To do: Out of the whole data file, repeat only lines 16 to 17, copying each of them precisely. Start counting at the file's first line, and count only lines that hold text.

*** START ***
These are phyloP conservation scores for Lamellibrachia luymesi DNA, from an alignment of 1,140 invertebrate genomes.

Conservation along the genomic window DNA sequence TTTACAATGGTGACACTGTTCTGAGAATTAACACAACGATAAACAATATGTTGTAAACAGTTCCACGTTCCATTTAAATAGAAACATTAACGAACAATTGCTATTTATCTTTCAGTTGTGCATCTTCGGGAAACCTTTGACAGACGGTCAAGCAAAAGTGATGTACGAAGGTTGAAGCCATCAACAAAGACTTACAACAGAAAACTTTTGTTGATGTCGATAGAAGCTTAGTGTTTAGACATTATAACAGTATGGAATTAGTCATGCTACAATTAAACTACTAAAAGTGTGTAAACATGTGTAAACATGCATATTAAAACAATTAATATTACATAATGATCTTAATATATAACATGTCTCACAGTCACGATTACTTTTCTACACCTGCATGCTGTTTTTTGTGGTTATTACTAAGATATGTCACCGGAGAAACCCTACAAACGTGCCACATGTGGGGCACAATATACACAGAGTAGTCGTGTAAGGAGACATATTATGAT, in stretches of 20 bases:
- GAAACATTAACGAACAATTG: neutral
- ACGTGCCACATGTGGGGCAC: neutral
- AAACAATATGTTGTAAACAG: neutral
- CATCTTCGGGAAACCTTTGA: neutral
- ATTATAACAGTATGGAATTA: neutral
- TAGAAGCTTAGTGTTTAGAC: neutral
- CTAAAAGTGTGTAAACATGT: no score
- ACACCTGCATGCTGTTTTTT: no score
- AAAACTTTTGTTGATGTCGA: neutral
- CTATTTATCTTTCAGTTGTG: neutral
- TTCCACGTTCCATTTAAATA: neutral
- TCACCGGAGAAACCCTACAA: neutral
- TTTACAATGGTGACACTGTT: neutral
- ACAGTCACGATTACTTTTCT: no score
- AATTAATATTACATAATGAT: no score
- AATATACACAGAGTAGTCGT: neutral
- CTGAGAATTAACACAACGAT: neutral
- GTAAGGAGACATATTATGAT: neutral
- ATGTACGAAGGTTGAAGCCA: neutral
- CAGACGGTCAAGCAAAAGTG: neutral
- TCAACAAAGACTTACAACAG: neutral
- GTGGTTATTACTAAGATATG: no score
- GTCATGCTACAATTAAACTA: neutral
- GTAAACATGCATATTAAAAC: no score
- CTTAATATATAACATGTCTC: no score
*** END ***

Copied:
- ACAGTCACGATTACTTTTCT: no score
- AATTAATATTACATAATGAT: no score